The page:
Aphid dispersal flight disseminates fungal pathogens and parasitoids as natural control agents of aphids

Authors

  • MING-GUANG FENG,

    Corresponding author
    1. 1 Institute of Microbiology, College of Life Sciences, Zhejiang University, Hangzhou, Zhejiang, People’s Republic of China and 2Institute of Applied Entomology, College of Agriculture and Biotechnology, Zhejiang University, Hangzhou, Zhejiang, People’s Republic of China
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  • 1,2 CHUN CHEN,

    1. 1 Institute of Microbiology, College of Life Sciences, Zhejiang University, Hangzhou, Zhejiang, People’s Republic of China and 2Institute of Applied Entomology, College of Agriculture and Biotechnology, Zhejiang University, Hangzhou, Zhejiang, People’s Republic of China
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  • 1,2 SU-WEI SHANG,

    1. 1 Institute of Microbiology, College of Life Sciences, Zhejiang University, Hangzhou, Zhejiang, People’s Republic of China and 2Institute of Applied Entomology, College of Agriculture and Biotechnology, Zhejiang University, Hangzhou, Zhejiang, People’s Republic of China
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  • 1 SHENG-HUA YING,

    1. 1 Institute of Microbiology, College of Life Sciences, Zhejiang University, Hangzhou, Zhejiang, People’s Republic of China and 2Institute of Applied Entomology, College of Agriculture and Biotechnology, Zhejiang University, Hangzhou, Zhejiang, People’s Republic of China
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  • 1 ZHI-CHENG SHEN,

    1. 1 Institute of Microbiology, College of Life Sciences, Zhejiang University, Hangzhou, Zhejiang, People’s Republic of China and 2Institute of Applied Entomology, College of Agriculture and Biotechnology, Zhejiang University, Hangzhou, Zhejiang, People’s Republic of China
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  • and 2 XUE-XIN CHEN 2

    1. 1 Institute of Microbiology, College of Life Sciences, Zhejiang University, Hangzhou, Zhejiang, People’s Republic of China and 2Institute of Applied Entomology, College of Agriculture and Biotechnology, Zhejiang University, Hangzhou, Zhejiang, People’s Republic of China
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Professor Ming-Guang Feng, Institute of Microbiology, College of Life Sciences, Zhejiang University, Hangzhou, Zhejiang, 310029, People’s Republic of China. E-mail: mgfeng@zju.edu.cn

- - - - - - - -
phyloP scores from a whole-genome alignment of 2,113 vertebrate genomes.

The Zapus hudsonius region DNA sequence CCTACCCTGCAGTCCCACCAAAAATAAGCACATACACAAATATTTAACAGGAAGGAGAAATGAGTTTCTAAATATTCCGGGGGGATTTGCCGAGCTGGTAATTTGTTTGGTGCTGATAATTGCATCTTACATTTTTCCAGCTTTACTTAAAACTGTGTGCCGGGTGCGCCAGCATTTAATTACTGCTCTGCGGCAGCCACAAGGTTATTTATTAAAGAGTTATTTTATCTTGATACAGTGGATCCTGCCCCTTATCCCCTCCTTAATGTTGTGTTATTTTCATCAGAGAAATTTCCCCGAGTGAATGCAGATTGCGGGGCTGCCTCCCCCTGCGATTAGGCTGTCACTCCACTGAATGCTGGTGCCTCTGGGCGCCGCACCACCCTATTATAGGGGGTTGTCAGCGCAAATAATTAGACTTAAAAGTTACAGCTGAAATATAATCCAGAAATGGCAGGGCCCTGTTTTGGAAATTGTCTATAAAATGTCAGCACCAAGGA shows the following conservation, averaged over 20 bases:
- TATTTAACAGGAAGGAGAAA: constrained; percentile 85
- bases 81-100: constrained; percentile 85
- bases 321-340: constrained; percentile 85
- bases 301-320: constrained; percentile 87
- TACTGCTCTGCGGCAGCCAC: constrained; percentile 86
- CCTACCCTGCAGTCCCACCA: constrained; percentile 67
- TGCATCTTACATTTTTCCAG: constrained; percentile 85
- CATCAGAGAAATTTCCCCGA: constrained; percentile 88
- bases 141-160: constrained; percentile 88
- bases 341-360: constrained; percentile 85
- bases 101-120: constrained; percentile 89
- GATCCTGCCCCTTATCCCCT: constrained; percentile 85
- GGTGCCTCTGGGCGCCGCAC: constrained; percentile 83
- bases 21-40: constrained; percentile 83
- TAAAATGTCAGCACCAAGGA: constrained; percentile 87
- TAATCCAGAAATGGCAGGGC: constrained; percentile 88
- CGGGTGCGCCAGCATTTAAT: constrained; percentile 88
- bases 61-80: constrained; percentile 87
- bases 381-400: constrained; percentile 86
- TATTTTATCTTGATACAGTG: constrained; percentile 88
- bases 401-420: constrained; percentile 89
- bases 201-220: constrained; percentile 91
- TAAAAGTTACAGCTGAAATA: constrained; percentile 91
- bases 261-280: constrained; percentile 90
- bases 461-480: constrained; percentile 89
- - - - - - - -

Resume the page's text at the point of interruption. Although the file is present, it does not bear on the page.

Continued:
Abstract

Abstract 1. Dispersal flight, a well-known strategy for aphids to locate suitable plants, was studied for its possible role in disseminating fungal pathogens and parasitoids as natural control agents of aphids by air captures in Hangzhou, China during 2001–2005. Up to 3183 migratory alates of green peach aphid Myzus persicae were captured from air using a yellow-plus-plant trap on the top platform of a six-storey building in an urbanised area, and individually reared in a laboratory for ≥ 7 days.

2. Among the captured alates, 28.9% survived on average for 2.5 days and then died from mycoses attributed to 10 species of obligate or non-obligate aphid pathogens. These were predominated by Pandora neoaphidis, which was causative of 80% of the mycosed alates. Another 4.4% survived for an average of 3.7 days, followed by mummification of Aphidius gifuensis (52.9%) and Diaeretella rapae (47.1%).

3. Numerous progeny colonies individually initiated by infected, parasitised, or healthy alates were monitored daily for 12 days, and fitted well to a logistic equation depicting the potential of their post-flight colonisation and fecundity. Both infected and parasitised alates from air were highly capable of initiating progeny colonies independently, although their potential fecundity was greatly reduced compared with that of healthy counterparts.

4. Our results confirmed that both obligate and non-obligate pathogens can be widespread with aphid dispersal flight, and demonstrated that parasitoids also took advantage of the host flight for their dispersal. This study provides new insights into aphid dispersal biology.

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